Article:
Cape Independence: Lobby group says recent survey 'places intense pressure' on DA to hold referendum

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Supporters of the Cape Party during a previous march.
Supporters of the Cape Party during a previous march.
  • The Cape Independence Advocacy Group says 58% of people want a referendum on Cape independence.
  • This is according to a survey of 886 people over the age of 18.
  • Fifty-nine percent believe their lives would improve in an independent Cape. 

Political lobby group, the Cape Independence Advocacy Group, wants Western Cape Premier Alan Winde to urgently hold a referendum for the province to be declared an independent state.

Briefing the media on Tuesday, the group said the outcome of a recent opinion poll, conducted by Victory Research in July this year, revealed that 58% of the people in the Western Cape are in support of a referendum on Cape Independence.

For the survey, 886 people, all over the age of 18, participated. 

Primary factors influencing people's opinion:
  • 89% of respondents believe South Africa is going in the wrong direction;
  • 33% said they have considered emigrating as an alternative to SA's chaos and corruption;
  • 73% believe the Western Cape is better managed than the rest of South Africa;
  • 59% believe their lives would improve in an independent Cape, and 75% affirmed their support for non-racialism;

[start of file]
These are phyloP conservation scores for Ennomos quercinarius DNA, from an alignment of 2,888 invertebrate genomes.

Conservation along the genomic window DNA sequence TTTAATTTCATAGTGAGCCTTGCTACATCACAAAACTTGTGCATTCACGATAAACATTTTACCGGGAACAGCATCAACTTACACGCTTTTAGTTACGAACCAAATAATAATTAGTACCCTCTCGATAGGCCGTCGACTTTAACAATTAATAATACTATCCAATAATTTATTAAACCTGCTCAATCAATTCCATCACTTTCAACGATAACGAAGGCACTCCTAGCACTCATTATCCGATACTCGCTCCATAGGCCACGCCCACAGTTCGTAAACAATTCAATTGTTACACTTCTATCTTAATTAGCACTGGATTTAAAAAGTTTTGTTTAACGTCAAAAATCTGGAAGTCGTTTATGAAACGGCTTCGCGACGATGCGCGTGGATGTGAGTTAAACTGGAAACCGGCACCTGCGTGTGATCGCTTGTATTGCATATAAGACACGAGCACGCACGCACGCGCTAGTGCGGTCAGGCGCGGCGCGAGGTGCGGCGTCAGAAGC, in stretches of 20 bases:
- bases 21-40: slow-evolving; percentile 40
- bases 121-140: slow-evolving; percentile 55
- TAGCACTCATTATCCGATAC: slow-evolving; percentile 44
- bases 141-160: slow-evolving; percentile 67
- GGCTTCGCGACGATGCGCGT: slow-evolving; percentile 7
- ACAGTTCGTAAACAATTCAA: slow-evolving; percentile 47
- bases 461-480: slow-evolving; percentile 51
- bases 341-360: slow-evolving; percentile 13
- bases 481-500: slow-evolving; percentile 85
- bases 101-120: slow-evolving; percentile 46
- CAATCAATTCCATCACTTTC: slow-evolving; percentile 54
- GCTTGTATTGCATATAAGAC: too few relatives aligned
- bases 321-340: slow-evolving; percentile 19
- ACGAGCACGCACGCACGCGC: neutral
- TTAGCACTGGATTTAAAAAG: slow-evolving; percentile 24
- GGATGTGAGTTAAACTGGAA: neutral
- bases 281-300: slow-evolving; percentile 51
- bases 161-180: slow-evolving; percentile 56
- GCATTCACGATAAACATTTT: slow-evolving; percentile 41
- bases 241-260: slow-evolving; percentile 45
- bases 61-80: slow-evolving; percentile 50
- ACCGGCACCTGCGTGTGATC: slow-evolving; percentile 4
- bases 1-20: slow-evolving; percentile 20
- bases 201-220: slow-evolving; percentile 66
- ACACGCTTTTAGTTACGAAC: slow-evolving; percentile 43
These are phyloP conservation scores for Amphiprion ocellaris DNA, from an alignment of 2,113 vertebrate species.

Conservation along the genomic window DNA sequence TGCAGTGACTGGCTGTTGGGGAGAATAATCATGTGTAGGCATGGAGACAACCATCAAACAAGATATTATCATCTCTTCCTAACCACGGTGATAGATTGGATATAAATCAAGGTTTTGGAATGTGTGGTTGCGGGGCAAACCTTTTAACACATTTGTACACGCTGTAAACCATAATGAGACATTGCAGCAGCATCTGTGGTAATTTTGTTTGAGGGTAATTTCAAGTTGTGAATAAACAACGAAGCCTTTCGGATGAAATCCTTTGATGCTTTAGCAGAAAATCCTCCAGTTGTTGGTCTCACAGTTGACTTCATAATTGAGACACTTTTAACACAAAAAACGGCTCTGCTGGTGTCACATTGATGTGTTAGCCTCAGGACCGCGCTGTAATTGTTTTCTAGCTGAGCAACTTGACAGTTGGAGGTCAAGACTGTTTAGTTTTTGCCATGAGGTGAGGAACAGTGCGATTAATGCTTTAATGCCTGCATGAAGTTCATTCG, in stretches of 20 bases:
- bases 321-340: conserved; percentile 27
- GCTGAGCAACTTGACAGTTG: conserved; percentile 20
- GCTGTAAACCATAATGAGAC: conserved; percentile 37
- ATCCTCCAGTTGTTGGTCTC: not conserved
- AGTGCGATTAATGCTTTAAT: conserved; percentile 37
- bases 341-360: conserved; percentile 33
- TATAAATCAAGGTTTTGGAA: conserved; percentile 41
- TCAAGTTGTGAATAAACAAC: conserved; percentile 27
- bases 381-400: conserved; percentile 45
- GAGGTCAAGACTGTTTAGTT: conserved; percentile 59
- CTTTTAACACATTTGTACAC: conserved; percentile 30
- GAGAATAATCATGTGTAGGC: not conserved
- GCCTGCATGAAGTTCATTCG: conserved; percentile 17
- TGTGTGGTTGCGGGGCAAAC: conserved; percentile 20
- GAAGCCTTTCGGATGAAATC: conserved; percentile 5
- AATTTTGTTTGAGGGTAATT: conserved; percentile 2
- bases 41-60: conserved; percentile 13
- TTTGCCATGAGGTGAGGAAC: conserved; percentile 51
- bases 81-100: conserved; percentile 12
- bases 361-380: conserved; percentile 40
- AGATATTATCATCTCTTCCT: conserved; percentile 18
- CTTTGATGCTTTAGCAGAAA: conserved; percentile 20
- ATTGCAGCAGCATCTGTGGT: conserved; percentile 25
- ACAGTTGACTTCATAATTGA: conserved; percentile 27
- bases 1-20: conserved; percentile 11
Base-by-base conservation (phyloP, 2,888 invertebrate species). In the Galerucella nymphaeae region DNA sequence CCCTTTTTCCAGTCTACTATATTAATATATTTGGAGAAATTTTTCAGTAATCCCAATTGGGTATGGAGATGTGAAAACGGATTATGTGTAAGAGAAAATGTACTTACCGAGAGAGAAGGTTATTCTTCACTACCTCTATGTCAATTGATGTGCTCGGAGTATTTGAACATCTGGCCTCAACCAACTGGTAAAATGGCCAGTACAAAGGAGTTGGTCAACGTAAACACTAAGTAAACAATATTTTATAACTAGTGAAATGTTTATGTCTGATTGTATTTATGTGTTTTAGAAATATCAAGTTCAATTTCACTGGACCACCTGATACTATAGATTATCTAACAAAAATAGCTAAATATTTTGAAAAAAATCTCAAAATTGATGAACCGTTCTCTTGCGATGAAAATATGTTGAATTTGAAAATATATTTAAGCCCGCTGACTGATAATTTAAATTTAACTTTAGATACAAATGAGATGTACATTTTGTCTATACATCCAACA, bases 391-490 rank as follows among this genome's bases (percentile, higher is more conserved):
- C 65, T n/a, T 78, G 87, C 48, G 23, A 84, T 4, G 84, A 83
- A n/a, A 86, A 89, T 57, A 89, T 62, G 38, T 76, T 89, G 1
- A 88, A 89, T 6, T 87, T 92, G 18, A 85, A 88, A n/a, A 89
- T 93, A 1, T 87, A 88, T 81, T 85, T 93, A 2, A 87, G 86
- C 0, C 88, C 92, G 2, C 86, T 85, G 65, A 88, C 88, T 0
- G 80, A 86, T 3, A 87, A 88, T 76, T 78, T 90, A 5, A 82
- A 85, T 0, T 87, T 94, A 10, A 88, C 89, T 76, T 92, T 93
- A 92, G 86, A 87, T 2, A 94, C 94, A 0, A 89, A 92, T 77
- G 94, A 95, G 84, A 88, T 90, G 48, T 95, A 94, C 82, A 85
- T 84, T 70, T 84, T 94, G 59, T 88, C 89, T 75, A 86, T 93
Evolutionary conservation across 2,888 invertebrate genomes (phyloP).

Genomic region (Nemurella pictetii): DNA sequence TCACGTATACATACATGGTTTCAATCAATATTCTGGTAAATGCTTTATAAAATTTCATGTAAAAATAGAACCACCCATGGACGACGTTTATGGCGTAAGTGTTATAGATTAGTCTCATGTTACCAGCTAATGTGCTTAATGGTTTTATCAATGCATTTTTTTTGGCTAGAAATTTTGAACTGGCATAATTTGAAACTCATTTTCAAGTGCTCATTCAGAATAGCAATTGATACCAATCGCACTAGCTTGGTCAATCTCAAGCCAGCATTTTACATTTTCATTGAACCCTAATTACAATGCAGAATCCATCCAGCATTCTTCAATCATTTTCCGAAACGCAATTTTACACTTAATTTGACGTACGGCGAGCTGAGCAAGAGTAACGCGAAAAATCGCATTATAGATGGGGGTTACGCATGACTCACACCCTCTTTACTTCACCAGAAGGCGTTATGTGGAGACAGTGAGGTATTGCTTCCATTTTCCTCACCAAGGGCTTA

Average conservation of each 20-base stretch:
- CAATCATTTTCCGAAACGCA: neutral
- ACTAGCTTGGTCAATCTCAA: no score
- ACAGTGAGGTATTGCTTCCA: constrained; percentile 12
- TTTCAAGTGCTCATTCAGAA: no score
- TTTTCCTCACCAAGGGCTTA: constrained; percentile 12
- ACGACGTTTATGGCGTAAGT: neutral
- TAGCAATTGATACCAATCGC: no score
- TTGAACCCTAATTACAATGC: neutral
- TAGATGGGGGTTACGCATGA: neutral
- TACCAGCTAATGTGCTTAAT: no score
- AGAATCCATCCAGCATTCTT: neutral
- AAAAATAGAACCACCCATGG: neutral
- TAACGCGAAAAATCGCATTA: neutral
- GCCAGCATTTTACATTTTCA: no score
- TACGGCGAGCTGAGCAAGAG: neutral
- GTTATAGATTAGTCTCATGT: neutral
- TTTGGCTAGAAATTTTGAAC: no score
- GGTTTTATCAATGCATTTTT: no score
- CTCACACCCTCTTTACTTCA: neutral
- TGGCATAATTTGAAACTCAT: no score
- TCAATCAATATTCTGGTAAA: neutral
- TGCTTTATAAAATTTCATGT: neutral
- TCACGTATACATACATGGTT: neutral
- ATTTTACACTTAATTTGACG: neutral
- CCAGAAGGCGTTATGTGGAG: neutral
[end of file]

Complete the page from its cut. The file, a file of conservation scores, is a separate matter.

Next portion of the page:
• 76% believe the province must have more control over its own policies; and
  • 62% would prefer less economic interference by the government and support the privatisation of key services.

The main motivation for people wanting an independent Cape relates to improvement in employment, education, health and crime prevention.

The spokesperson for the group, Phil Craig, described the poll as significant and a watershed moment for the Western Cape.

"The outcome of the poll places intense pressure on the Western Cape's ruling party, the Democratic Alliance (DA), to call a referendum on Cape Independence. Not only do 65% of their (DA) voters support a referendum, 19% of them also indicated that they would consider voting for another party if the DA opposed secession.

"The consequence would be that the DA would have to call a referendum anyway," he said.

According to Craig, people who participated in the poll included all races and were fully demographically representative of the province.

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The group plans to write to President Cyril Ramaphosa and Winde.

The DA previously said it was finalising a Private Members Bill, which would give premiers the power to call a provincial referendum.

In response to the survey, Winde said they are of the opinion that secession from South Africa is not the solution, saying:

While we understand and sympathise with the concerns that many in our province and indeed the country have regarding our country's trajectory under the national government, we do not believe that secession from South Africa is a realistic solution. It will likely cause conflict and chaos.

Instead, he said, they believe increased federalism to be a practically achievable solution.

"We strongly support the devolution of more power to capable local and provincial governments, to bring decision-making closer to communities and to promote good, responsive and accountable governance and better service delivery."

Winde said they were actively pursuing this route, particularly with respect to policing and transport.

"The Western Cape government is already pushing to do more within the current framework, so that we can achieve these goals - and, as a result remains the best run government in South Africa," he added. 

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